Sunday, 2 February 2014


‘There’s a caracal in my garden.’ I announce to my son over the phone.

‘Probably a large domestic cat.’

‘No. It was caracal.’

‘Maybe you need to update the prescription for your glasses. By the way what time of the day was it?’

‘It was night. Caracals are night hunters.’

‘A domestic cat out on the prowl,’ he says almost too quickly.

‘It was caracal. It had tufts on its ears.’

‘Exactly what time of night was it?’

‘I’ve seen it twice. At different times.’

‘Be more specific.’

‘What do you mean?’

There’s a short silence. ‘Was it before or after you’d had a glass of wine?’

‘After. It was late. Caracals hunt late at night when everyone else is asleep.’

‘So you saw it after you’d been sleeping?’


‘It could have been a dream. You know those waking sort of dreams where you look out the window and imagine a cat is huge like a caracal.’

‘It wasn’t a cat. It was caracal.’

Another silence. ‘Maybe you were working too late. After all you're a writer.'

'What's that supposed to mean?'

'All writers have vivid imaginations. ’

‘It was a caracal. I was in the car.’

'What were you doing driving around late at night after you'd had a glass of wine?'

I refuse to reply. Do I hear him sighing? Or is it the sibilance of the line? Do overseas calls still go under the sea?

‘Mum since when do you know what a caracal looks like?’

‘I Googled it.’

‘You don’t know how to use Google.’

‘I do. It’s a caracal. I saw the picture.’

‘A picture on Google has nothing to do with what you probably saw. Or imagined you saw.’

‘I’ve got proof.’

‘Did you take a photograph?

‘Not of the caracal.’

‘Why not?’

‘It was too beautiful. I was staring at it.”

‘And what was it doing?’

‘Staring back at me.’

‘So what’s the proof then?’

‘I took a photograph of some poo I found on the pathway the next day.’

‘Did anyone see you?’


‘When you were taking a photograph of poo?’

None of you might believe me either, but it was the most beautiful creature and stared straight back at me both times I saw it, unperturbed to have been caught in the headlights of my car. Now I’m prowling the neighbourhood at night with my camera to see if I can get a photograph.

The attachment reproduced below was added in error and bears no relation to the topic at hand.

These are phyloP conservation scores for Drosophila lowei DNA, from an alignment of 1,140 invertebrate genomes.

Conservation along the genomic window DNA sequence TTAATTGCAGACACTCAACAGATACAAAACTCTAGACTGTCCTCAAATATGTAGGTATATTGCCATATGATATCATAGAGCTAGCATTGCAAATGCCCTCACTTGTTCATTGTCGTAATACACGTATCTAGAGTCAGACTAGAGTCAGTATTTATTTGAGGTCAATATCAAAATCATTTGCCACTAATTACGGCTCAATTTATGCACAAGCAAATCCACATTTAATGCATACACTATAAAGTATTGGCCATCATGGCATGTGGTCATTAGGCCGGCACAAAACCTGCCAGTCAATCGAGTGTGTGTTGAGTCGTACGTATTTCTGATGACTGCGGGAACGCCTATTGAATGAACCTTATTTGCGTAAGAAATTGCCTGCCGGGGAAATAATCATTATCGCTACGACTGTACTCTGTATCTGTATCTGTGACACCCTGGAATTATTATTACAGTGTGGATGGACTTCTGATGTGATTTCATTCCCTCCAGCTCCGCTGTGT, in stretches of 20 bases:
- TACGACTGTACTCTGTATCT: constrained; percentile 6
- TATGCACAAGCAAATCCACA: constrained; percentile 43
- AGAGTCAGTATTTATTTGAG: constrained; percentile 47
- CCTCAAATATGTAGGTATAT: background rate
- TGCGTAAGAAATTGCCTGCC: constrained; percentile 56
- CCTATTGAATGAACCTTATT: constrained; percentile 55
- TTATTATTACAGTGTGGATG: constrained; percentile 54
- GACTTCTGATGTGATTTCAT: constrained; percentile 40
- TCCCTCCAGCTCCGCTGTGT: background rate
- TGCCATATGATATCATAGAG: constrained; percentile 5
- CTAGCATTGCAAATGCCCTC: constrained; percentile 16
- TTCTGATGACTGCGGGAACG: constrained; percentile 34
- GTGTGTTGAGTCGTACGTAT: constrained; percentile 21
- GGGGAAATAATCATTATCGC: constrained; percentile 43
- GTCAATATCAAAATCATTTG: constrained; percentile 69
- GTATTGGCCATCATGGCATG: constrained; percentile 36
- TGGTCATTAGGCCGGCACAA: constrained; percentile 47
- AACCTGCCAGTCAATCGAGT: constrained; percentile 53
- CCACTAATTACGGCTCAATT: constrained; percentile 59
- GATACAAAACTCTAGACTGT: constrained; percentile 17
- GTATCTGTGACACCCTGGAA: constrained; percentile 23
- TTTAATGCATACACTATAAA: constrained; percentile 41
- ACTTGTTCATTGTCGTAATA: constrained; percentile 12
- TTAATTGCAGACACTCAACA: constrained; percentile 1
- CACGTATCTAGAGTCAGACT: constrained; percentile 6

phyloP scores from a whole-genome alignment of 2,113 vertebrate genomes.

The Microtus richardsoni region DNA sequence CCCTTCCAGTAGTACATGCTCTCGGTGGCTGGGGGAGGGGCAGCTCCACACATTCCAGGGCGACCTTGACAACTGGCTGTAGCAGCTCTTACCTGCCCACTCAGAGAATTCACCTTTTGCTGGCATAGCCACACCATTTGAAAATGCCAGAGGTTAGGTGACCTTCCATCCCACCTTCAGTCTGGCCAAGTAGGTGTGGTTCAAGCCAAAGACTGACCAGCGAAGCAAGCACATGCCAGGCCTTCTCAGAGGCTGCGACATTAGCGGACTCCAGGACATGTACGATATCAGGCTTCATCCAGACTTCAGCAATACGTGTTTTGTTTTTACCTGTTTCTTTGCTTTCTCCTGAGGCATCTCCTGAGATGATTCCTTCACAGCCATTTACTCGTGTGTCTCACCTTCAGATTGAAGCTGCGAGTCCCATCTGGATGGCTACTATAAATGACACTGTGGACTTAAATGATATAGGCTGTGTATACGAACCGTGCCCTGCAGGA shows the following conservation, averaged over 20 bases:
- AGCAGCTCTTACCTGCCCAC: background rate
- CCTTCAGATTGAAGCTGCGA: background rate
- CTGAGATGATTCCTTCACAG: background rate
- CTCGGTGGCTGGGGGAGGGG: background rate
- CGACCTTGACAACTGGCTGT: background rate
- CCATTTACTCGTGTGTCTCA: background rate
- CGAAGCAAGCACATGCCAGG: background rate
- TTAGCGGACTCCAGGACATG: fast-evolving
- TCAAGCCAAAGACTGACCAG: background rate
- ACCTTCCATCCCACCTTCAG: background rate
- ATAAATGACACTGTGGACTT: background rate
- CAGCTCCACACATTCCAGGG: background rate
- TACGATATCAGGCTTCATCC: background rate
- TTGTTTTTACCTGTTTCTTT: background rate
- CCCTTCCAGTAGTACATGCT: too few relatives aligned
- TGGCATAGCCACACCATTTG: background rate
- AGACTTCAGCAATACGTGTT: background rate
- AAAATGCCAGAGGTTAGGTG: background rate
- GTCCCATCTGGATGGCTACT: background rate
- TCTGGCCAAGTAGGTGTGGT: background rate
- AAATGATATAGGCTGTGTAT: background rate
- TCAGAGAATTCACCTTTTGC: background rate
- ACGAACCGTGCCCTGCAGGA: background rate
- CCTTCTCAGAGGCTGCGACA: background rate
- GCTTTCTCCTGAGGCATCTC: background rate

But in case anyone is alarmed about an influx of caracals roaming the UK, I’m not in London at the moment but living on a dune next to the sea in the middle of a patch of indigenous ‘fynbos’ on the southern tip of Africa.
Dianne Hofmeyr's attempt at dialogue both in fictional work and in conversation with her sons can be equally confusing. Her latest picture book, Zeraffa Giraffa, illustrated by Jane Ray and published by Frances Lincoln, will be coming out soon.


catdownunder said...


Dianne Hofmeyr said...

catdownunder my caracal sends you a throaty growl from SA.

Stroppy Author said...


michelle lovric said...

I would be absolutely delighted to hear of an influx of caracals in the UK. I'd like an influx in my house! so beautiful. Lucky you, Dianne.

Sue Purkiss said...

Well, in Somerset we see black panther-like beasts practically on a daily basis. I know several people who nearly know people who've ACTUALLY seen one - so I don't see why you shouldn't have seen a caracal in South Africa!

Joan Lennon said...

Oh! Oh! What a beauty!

David Thorpe said...

I want one!

Dianne Hofmeyr said...

Isn't it the most beautiful creature! But beneath that kitty cat exterior lurks a feline that can bring down an antelope twice their size.

Penny Dolan said...

Sounds blissful! Enjoy your time and hope your caracal visits again while you're there.